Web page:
Beans From Nicaragua

While inhaling the mild, sweet yet aromatic smell before taking my first sip of coffee this morning, it hit me: “The beans in this coffee came from Nicaragua. Nicaragua! But where even is Nicaragua?”

No longer the geographical savant I once was, I looked up Nicaragua on the map. Sandwiched between Honduras and Costa Rica, I learned that its capital is called Managua, and that the country is home to some six million people. Producing coffee is one of the main ways Nicaraguans earn their living, and some of them use a special “honey processing” method that leads to the sweet smell in my cup.

I also understood it would take me an 18-hour, 1,000-euro trip to even reach Nicaragua — yet I can buy the capsule that contains my coffee for just 50 cents. Astonishing!

We’re not always in the right frame of mind to realize what a long sequence of events we bring to its conclusion when we press the button on our coffee machine in the morning, but every now and then, it’s worth waking up before we’ve downed our first cup: Someone halfway across the world took care of a coffee plant until it bore fruit. Sometimes, that takes years. Then, they harvested the beans, peeled them, dried them, and carefully processed them until they went on a journey across the oceans. On a different continent, someone received those beans, ground them, and neatly filled them into perfectly portioned aluminum capsules. Those were then packaged, sealed, and, along with 10 other packages with 10 different kinds of coffee, shipped right to my house.

That last bit is, perhaps, the craziest part: When I open my kitchen cupboard, I don’t just see coffee from Nicaragua. I see coffee from Mexico, from Peru, and from Ethiopia. There’s coffee from China, Indonesia, and Kenya. Travel around the world in 80 days? How about in the span of an afternoon?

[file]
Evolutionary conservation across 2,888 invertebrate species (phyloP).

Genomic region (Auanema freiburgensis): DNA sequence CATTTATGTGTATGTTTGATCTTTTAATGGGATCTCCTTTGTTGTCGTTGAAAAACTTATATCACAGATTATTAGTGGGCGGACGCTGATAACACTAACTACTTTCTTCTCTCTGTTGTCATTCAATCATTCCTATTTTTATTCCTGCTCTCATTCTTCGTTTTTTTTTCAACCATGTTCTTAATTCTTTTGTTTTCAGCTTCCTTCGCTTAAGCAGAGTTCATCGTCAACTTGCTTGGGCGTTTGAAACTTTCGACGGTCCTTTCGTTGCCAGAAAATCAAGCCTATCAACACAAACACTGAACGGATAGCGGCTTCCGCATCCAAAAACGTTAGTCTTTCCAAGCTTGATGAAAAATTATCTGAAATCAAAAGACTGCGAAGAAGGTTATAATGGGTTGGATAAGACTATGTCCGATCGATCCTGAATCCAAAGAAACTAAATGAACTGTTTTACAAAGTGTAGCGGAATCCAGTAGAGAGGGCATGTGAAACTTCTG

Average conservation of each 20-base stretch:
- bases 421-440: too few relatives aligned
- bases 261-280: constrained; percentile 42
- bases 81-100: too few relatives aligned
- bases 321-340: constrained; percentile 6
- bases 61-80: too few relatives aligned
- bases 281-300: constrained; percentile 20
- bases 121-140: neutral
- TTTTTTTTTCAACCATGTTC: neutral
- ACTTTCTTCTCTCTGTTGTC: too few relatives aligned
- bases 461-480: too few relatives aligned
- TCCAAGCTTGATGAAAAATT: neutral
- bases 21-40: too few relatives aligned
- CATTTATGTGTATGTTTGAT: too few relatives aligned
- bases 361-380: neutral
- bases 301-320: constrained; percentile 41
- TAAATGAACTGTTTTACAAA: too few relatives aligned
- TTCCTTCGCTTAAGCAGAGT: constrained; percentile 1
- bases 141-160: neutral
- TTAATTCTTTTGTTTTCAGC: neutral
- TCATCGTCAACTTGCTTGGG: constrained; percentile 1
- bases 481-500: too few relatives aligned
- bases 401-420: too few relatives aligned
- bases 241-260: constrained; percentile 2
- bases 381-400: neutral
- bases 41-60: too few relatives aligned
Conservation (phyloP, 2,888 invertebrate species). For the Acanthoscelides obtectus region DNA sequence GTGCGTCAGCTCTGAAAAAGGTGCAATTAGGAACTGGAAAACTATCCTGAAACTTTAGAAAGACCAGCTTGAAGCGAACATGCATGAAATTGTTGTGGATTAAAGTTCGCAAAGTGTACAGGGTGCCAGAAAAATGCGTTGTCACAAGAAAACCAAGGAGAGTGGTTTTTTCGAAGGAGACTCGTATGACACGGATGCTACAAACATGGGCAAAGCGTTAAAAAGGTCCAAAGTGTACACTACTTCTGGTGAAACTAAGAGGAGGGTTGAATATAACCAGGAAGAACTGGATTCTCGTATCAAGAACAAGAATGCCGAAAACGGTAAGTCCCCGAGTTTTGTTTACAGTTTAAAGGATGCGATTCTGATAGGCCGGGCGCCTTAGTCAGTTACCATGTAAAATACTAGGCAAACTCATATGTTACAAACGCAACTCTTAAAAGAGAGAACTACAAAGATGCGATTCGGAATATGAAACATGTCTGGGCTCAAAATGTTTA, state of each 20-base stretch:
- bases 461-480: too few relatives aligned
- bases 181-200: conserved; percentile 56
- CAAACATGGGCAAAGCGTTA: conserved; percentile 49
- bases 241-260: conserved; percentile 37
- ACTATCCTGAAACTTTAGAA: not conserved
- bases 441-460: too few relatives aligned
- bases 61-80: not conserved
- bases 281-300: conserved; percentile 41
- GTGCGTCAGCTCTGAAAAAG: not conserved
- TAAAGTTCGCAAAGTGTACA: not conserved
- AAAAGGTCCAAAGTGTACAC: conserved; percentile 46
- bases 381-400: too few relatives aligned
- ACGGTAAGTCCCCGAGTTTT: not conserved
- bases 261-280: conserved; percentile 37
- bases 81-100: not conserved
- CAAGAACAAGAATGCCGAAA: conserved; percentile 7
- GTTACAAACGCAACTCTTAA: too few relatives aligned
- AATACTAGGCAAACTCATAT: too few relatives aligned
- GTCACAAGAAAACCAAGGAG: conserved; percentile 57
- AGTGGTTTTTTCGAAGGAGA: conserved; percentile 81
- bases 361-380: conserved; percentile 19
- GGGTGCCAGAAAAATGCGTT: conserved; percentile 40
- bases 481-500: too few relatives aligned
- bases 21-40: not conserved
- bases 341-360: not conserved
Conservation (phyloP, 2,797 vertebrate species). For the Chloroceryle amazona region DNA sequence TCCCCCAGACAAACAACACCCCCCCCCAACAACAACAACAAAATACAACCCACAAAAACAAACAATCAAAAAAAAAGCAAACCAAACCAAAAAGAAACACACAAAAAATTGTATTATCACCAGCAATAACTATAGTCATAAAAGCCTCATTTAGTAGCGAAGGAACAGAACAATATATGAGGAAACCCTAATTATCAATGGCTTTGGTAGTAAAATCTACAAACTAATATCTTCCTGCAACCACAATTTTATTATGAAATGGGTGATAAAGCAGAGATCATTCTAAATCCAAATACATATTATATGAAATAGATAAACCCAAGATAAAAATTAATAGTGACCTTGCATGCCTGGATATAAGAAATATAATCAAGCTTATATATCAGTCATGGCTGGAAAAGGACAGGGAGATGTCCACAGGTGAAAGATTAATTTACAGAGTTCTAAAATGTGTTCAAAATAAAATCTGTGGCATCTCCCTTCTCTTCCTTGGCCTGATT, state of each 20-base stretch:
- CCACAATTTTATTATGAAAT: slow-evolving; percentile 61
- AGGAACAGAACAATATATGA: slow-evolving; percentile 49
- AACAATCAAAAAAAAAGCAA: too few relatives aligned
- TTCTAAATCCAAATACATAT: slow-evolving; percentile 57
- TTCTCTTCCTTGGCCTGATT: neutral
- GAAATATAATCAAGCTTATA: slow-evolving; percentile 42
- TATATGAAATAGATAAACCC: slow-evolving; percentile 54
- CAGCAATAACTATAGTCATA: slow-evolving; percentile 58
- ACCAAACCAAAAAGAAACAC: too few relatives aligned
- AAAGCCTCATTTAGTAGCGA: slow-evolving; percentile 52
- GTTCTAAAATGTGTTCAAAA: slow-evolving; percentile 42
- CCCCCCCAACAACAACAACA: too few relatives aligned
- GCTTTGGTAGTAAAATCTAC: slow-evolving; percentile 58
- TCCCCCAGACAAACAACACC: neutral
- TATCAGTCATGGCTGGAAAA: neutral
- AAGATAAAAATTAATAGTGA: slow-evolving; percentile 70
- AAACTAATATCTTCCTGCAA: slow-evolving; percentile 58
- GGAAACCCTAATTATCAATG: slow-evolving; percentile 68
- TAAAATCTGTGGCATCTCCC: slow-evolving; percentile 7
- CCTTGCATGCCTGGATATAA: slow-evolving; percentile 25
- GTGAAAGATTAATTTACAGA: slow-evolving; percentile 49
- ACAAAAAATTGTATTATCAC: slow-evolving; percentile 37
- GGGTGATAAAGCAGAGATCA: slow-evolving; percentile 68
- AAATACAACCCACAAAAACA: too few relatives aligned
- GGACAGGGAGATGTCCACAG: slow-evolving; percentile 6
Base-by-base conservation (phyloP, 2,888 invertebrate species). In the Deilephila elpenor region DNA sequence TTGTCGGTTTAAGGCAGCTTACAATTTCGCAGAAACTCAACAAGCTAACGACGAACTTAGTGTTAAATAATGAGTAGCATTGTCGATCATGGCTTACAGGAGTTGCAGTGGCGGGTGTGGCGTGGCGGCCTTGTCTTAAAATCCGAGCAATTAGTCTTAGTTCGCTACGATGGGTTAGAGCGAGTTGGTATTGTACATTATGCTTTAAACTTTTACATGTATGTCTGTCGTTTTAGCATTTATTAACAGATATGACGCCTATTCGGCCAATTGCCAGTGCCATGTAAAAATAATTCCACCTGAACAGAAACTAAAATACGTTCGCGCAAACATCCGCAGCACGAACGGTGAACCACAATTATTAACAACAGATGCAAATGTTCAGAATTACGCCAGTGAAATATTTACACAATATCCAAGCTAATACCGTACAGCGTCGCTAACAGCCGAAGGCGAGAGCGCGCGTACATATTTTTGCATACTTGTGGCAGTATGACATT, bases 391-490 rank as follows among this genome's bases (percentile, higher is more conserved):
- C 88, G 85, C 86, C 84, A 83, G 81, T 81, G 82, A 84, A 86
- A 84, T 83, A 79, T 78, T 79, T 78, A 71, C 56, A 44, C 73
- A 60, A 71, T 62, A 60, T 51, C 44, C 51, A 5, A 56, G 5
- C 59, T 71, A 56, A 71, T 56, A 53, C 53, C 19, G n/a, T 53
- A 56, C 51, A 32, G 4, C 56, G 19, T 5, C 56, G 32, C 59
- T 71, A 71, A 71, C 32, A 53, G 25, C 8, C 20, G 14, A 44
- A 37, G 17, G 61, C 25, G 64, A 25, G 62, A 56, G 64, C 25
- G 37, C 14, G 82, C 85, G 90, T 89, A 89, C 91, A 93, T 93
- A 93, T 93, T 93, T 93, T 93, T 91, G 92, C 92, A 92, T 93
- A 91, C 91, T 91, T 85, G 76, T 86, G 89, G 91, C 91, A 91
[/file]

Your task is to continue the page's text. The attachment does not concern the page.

Every day, we hear about globalization in abstract terms in the news. “Africa’s exports are down.” “China-US relations strained.” We try to understand what they mean and how they’ll affect our future when, actually, we can see and feel the reality of globalization right in our homes.

Open your fridge. Chances are, almost nothing in it was produced within a 50-kilometer radius around your house. Whether that’s a good thing or a bad thing is a debate for another time. So is how many of those 50 cents I pay for my coffee the Nicaraguan farmer actually sees. But it is an amazing feat nonetheless for his beans to make it into my cup, and at the very least that I can respect and appreciate.

Look around you. Stop and smell the roses. Muse about where they came from, and cherish their arrival in your life. Despite everything being available, nothing is self-evident, and even the greatest cup of coffee doesn’t last. Let’s acknowledge it while it does.